“Seven Days” columnist MIKE WELSH finds himself in the middle of the farmers’ protest at Parliament House.
THREE thousand frustrated Southern Riverina farmers poured into the capital demanding the Federal parliament scrap the controversial Murray Darling Basin Plan.
Under the bold “Can the Plan” banner they came, the young, the old, with their dogs, and in their trucks, Toyotas and even tractors.
In weather-beaten Akubras and lived-in Driza-bones, the normally reserved or “quiet” Australians rallied enthusiastically among scores of creative and sometimes crude placards on the lawns of Parliament House in one of the biggest such protest events this year.
As a convoy of more than 200 horn-blasting trucks circled, speakers and entertainers warmed up the crowd before it marched on the forecourt. Organisers pleaded with the protesters to “behave”, but when a small group broke away and penetrated a line of almost 20 AFP officers, the entire group marched to the front doors.
With extra reinforcements protecting the building the mob chanted slogans aimed squarely at Water Minister David Littleproud and local MP, the member for Farrer, Sussan Ley.
Among the first pollies brave enough to venture down was Bob Katter, but he was quickly elbowed out of the spotlight by One Nation senators Pauline Hanson and Malcolm Roberts. The One Nation pair swooped on the disenchanted cohort like seagulls on hot chips, keen to exploit angry farmers and regional small business operators, now clearly in the market for another political vehicle on which to hitch their considerable political clout.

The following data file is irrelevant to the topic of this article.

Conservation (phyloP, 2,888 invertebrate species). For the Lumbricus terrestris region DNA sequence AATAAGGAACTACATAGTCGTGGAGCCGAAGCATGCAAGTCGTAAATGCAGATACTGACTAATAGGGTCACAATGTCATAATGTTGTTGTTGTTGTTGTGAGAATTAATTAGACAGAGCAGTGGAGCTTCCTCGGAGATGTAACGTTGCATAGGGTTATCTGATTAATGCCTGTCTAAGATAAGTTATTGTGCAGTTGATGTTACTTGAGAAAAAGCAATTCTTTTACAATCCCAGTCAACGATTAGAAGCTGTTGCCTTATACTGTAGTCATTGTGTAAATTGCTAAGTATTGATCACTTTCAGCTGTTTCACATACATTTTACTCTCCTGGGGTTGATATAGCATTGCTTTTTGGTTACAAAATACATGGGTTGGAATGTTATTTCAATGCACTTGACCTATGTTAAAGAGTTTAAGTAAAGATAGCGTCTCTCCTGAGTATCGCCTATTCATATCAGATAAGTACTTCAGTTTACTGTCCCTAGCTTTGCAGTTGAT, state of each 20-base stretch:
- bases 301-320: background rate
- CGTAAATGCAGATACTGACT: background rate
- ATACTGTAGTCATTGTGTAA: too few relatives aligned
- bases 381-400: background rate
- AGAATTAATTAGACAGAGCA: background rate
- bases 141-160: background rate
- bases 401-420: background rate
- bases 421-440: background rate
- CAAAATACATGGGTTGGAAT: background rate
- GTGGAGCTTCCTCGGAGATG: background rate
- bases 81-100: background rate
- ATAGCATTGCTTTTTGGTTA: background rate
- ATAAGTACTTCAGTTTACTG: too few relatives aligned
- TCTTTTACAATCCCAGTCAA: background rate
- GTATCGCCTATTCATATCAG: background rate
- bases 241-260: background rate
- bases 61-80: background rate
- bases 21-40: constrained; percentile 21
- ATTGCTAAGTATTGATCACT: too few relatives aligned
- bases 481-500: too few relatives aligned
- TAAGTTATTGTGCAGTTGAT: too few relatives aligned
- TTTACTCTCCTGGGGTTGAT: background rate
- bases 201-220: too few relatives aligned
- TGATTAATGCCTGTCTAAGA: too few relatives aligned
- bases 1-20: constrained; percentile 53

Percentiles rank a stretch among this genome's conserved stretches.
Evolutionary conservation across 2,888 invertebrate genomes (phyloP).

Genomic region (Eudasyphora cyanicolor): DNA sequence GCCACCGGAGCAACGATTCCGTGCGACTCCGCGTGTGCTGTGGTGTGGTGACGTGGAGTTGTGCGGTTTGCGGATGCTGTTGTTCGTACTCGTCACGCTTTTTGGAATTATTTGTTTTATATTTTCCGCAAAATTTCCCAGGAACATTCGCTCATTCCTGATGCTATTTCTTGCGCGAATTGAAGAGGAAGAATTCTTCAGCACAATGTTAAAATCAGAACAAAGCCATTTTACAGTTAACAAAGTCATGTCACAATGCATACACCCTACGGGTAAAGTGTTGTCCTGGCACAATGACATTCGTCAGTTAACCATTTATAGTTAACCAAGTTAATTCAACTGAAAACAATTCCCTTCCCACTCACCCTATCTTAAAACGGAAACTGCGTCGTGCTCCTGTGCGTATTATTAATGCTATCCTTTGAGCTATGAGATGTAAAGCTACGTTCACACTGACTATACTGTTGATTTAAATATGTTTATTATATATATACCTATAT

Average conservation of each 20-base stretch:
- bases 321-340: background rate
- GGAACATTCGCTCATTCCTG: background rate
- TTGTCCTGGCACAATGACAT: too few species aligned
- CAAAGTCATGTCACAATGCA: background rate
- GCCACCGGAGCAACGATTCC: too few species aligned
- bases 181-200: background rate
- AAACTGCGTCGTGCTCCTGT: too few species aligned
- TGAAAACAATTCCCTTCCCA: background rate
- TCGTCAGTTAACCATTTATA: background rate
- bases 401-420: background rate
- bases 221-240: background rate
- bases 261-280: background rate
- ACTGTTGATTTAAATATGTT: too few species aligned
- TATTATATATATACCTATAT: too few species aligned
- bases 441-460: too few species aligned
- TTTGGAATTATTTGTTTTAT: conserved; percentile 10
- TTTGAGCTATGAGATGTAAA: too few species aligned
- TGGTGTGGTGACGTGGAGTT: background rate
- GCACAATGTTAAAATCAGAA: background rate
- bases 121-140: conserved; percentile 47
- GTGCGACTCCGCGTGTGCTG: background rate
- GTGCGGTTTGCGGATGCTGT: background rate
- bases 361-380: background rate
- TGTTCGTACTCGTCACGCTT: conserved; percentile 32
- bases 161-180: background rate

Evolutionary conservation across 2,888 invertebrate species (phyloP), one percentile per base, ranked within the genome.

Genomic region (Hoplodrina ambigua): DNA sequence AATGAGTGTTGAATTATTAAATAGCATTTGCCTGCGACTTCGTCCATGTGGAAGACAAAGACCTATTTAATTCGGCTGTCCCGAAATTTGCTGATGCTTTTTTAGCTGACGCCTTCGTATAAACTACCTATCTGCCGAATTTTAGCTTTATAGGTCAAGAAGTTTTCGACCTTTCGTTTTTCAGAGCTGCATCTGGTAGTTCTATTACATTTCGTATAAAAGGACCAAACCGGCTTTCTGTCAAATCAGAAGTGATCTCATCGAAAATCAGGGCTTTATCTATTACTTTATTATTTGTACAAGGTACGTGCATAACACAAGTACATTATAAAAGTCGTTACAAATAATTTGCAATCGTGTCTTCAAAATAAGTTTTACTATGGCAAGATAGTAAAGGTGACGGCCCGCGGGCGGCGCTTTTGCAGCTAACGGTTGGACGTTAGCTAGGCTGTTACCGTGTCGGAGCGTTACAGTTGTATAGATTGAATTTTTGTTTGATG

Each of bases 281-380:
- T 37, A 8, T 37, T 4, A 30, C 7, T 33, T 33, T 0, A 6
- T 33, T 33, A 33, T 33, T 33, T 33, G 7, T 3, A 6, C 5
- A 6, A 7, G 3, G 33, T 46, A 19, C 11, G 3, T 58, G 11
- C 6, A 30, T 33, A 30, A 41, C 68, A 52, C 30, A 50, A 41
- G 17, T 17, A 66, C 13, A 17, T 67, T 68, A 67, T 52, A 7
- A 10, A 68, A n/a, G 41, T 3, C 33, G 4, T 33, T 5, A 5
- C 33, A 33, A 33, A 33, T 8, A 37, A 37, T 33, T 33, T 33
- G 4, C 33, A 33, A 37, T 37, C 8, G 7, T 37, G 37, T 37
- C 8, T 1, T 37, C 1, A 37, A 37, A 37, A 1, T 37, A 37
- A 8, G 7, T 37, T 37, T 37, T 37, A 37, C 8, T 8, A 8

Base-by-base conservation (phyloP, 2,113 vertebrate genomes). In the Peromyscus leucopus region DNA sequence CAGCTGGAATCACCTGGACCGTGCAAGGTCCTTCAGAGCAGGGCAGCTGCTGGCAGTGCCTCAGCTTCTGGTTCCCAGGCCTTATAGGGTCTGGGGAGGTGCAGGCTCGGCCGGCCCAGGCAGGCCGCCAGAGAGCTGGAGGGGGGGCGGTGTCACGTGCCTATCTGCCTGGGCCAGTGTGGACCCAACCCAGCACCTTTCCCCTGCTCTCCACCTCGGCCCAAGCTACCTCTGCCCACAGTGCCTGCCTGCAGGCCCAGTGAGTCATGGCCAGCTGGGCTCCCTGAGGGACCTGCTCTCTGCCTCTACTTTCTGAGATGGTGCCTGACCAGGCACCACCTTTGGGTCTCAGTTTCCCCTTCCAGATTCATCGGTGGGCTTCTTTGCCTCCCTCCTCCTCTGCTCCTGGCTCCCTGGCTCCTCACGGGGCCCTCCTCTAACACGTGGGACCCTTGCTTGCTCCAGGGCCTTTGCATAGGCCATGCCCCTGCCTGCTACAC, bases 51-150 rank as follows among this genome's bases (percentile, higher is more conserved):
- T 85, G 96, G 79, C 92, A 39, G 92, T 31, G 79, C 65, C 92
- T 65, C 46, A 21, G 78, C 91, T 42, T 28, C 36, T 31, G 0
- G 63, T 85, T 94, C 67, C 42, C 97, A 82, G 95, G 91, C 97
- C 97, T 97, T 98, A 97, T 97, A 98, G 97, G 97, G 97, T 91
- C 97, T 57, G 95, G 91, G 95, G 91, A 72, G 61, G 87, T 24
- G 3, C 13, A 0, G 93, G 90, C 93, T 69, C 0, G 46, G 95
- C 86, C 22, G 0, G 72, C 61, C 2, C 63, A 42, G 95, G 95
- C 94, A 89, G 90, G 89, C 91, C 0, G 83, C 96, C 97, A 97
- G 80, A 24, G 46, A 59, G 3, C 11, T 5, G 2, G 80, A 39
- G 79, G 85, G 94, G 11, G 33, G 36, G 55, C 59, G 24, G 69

THE bowels of motorists travelling along Belconnen Way near Bunnings on Wednesday were abruptly loosened by the disconcerting sight of eight police officers on the side of the road pointing speed guns directly at them. No, it wasn’t a heavy handed pre-Christmas, revenue-raising campaign, but what appeared to be a training exercise involving young officers familiarising themselves with the instruments in time for the holiday blitz.
CANBERRA’S bus shelters continue to be senselessly trashed. The shelters on each side of Commonwealth Ave near Albert Hall have been disabled for weeks, with tape wrapped around shattered glass panels. In July police speculated that around 50 bus shelters had been targeted by slingshots. The glass panels can cost up to $1000 apiece to replace.
THE local breakfast radio fare continues to change, with ABC cornflakes man Dan Bourchier on the move. Bourchier is to be replaced in 2020 by Lish Fejer who appears to be taking an intellectual approach, promising “to dive into that hive mind and have some fun” with the “switched on, generous, connected and considered” ABC Canberra audience.
THE Yarralumla Residents Association has returned tradition to the area by urging locals to become involved with decking local trees with bright red bows. No tree, no prob. Decorated letterboxes are also acceptable. The association can provide the fabric and instructions for $5.
AFTER more than two decades in the secondhand book caper, former Canberra public servant Ron Robertson is trading the romance of bricks and mortar and ceiling high piles of dusty tomes, for the detached world of the web. Sadly, Ron’s Hawker bookshop must close on December 31. Hawker’s unofficial mayor says the old model of book selling is no longer viable and he will now do business exclusively on his laptop.
IT’S comforting to know I’m not the only pedant in the capital. Posted on twitter: “The Apostrophe Society closing its doors has inspired me to start a foundation for Not Referring to Federal Parliament as Canberra (still working on a name). Its basic goal will be to stop people using ‘Canberra’ when they mean Federal parliament”.
AND the final reference to the bubble this year. As the pollies left town for the summer break, unmolested by a threat to block their exit by activist group Extinction Rebellion, two minor and trivial questions remain unanswered. Did Malcolm Turnbull’s bonk ban transfer to the ScoMo regime and if so has it remained intact? Asking for a friend.